Nothing that you will learn in the course of your studies will be of the slightest possible use to you [thereafter], save only this, that if you work hard and intelligently you should be able to detect when a man is talking rot, and that, in my view, is the main, if not sole, purpose of education.
— Idealist philosopher John Alexander Smith (1863 – 1939)
Spin. Fake News. Conspiracy theories. Lies. We are daily confronted with a stinking quagmire of misinformation, disinformation and fact-free drivel. How do we sort the truth from the lies? This is the premise of the timely new book, Calling Bullshit: The Art of Skepticism in a Data-Driven World (Allen Lane/Random House, 2020: Amazon US / Amazon UK), a book that effectively acts as a field guide to the art of critical thinking.
The authors are expert guides. Carl Bergstrom is a theoretical and evolutionary biologist who researches how information flows through biological and social networks. Jevin West is a data scientist who studies misinformation in science and society. Together, they teach a popular undergraduate class offered under the same name by the University of Washington.
This book, a distillation of that course, presents a mix of amusing anecdotes, timely news stories and accessible explanations of scientific and medical data. You do not need to be a professional statistician or some other sort of mathematical wizard, nor must you invest weeks into fact-checking to see through most nonsense. Instead, the authors argue, assessing the accuracy of a particular claim using basic logic, augmented (where necessary) with information that can be easily retrieved by an online search engine is sufficient to “call bullshit”.
The authors point out that creating bullshit is easier and often simpler than speaking the truth. That is why BS is accepted as truth. Italian software engineer, Alberto Brandolini perhaps said it best when he noted in 2014 that “the amount of energy required to refute bullshit is an order of magnitude bigger than [that needed] to produce it”, which explains why there is so much baloney in the world. Uriel Fanelli helpfully observed that “an idiot can create more BS than you could ever hope to refute.”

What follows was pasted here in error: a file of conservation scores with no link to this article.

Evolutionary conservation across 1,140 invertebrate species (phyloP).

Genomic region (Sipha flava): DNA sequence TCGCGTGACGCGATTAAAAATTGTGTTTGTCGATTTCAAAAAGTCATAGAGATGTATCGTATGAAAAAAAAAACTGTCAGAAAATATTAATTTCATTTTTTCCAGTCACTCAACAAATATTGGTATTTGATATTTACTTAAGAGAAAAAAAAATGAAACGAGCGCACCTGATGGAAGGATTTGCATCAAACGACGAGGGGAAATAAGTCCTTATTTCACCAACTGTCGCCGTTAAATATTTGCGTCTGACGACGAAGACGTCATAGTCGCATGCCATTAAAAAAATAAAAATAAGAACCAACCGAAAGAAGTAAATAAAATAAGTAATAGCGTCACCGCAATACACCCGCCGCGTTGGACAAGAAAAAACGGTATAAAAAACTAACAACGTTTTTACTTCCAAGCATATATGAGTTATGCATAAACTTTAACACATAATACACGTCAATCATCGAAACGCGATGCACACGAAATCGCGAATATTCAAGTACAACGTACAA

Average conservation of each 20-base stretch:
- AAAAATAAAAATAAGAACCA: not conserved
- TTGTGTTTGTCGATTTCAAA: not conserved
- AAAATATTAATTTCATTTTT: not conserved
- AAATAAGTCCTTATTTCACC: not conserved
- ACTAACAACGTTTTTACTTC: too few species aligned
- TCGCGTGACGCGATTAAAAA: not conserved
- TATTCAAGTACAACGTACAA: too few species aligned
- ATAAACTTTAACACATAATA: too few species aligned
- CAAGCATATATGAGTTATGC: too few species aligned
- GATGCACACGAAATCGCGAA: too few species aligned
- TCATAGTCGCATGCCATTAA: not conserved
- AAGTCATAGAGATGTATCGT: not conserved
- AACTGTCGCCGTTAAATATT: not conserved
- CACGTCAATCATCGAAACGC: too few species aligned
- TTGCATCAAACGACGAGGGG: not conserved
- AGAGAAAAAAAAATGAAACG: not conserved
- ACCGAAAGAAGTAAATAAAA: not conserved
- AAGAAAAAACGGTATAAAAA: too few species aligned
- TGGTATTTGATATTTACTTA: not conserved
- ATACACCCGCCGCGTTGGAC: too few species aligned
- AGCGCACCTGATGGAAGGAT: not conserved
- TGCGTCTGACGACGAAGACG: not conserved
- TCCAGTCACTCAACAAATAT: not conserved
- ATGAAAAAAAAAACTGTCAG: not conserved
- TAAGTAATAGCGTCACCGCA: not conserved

So why bother “calling bullshit”? As the authors assert, adequate bullshit detection is essential for the survival of democracy. Regardless of political ideologies, democracy has always relied on a critically thinking electorate, and this intellectual skill is more important than ever in this modern age of online information warfare. It also is critically important for proper functioning of any social group, whether it is a small group of friends or some other social group, or a professional community.
This book teaches us how to identify the various forms of new-school bullshit: how to evaluate scientific claims, to distinguish between correlation and causation, to recognize biased and unrepresentative data and small sample sizes, to identify selection biases in samples, to understand how data can be manipulated visually, and more. They also include lots of graphs and other data images so you can practice spotting screwy data representations yourself. Whether you are confused by the anti-vax movement, which grew out of a single retracted medical study, to the claim that Artificial Intelligence can infer sexual orientation from analyzing a photograph of a person’s face, there is no shortage of nutty ideas out there to contemplate and dissect.
The book ends with two empowering chapters on how to spot and refute nonsense and, more importantly, how to do so in a useful and constructive way.
Ironically, despite the authors’ assertion that proper fact-checking is essential, the book only has an alphabetized reference list for each chapter in the back of the book, leaving interested readers to scratch their collective heads as they try to deduce which statement should be attributed to which source. And although mistakes do inevitably creep in during the writing and editing process, I was surprised that the letter M in the commonly used acronym, STEM, was erroneously attributed to medicine, instead of mathematics. And yes, I was disappointed by the poor quality paper that the book was printed on.
Despite my complaints (some of which are probably beyond the authors’ control), Calling Bullshit presents a thoughtful, careful and engaging deconstruction about how to spot and disprove nonsense. It should be required reading for high school and university students as well as for any thinking person who is working to identify questionable news sources and stories, and navigate their way around social media in these weird times.